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Research Questions

  1. What have been the key drivers of economic growth in Russia since 1999?
  2. What factors contributed to the current recession?
  3. What do these factors suggest about the potential for growth through 2025?

Russia enjoyed a decade of rapid economic growth between 1999 and 2008. Following a recession in 2009, Russia recovered slowly until the end of 2014. In 2015, Russia fell into another downturn, primarily caused by the sharp fall in the price of oil; the ensuing depreciation of the ruble and corresponding increases in inflation; rising policy barriers to private economic activity; a loss of investor confidence stemming from Putin's economic, political, and foreign policies; and Western sanctions on key parts of the Russian financial and energy sectors. This report takes stock of the medium-term outlook for the Russian economy. It finds that, without major policy changes, the Russian economy will grow slowly in the medium term, even if world market prices for oil rebound sharply by the end of the decade. However, there is much that the Russian government could do internally to accelerate growth. A combination of an aggressive program to privatize state-owned assets, clamping down on corruption, and improving the business environment should accelerate growth in total factor productivity.

Key Findings

Petroleum Was Important but not the only Factor in Russia's Economic Growth Between 1999 and 2008

  • One of the hallmarks of Russia's growth was the boom in oil and gas exports.
  • However, the most dynamic sectors of the Russian economy were construction, retail and wholesale trade, and transport and telecommunications.
  • Market disciplines and private sector expansion massively improved the efficiency with which capital and other resources were used.

A Variety of Factors Fed into the Current Russian Recession

  • With the recent fall in oil prices, Russia's terms of trade have deteriorated.
  • A variety of structural barriers severely impede the increases in productivity needed to drive growth.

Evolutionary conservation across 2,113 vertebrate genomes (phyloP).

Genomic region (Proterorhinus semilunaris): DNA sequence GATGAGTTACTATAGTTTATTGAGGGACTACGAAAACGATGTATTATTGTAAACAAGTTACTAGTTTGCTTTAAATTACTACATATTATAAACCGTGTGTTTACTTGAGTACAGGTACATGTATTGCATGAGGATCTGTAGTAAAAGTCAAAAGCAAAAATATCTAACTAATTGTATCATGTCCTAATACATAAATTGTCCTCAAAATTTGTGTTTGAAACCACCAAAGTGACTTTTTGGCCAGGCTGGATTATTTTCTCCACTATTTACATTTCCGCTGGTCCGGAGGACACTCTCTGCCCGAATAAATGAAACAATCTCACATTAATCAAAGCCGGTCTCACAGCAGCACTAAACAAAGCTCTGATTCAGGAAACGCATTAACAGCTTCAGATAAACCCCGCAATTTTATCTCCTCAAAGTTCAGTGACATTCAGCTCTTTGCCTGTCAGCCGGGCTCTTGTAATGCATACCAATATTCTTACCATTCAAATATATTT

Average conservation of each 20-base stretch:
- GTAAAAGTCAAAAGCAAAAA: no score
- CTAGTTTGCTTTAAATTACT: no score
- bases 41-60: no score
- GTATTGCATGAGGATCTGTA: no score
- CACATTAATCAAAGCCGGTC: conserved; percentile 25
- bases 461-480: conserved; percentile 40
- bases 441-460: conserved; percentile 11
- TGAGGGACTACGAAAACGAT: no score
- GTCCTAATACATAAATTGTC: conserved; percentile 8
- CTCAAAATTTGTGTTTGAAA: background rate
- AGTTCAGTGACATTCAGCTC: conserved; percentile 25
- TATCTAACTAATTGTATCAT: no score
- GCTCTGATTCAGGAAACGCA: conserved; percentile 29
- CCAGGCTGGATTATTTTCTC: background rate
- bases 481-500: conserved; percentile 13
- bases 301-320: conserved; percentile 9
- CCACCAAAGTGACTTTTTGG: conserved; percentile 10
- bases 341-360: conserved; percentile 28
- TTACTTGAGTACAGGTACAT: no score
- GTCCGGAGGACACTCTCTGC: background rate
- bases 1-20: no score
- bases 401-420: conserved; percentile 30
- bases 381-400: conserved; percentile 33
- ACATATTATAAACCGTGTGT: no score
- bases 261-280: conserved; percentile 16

• State control of the economy, including renationalization of business, has increased.
  • Corruption and other factors have made the business environment increasingly inhospitable.
  • Western sanctions, among other things, have reduced investor confidence and increased the cost of capital.
  • The size of the labor force has declined.

A Modest Uptick Might Occur in 2016, but Growth Will Require Addressing the Factors That Led to the Recession

  • Without major policy changes, the Russian economy will grow slowly in the medium term, even if world market prices for oil rebound sharply.
  • An aggressive program to privatize state-owned assets, clamp down on corruption, and improve the business environment should lead to substantially higher rates of growth.
  • Fully implementing the Minsk accords regarding eastern Ukraine, with a resulting elimination of many Western sanctions, could also boost GDP growth.
  • More-welcoming immigration policies would also boost growth by offsetting the declining workforce.

Research conducted by

Funding for this study was provided, in part, by donors and by the independent research and development provisions of RAND's contracts for the operation of its U.S. Department of Defense federally funded research and development centers. The research described in the study was conducted by the RAND Center for Russia and Eurasia (CRE).

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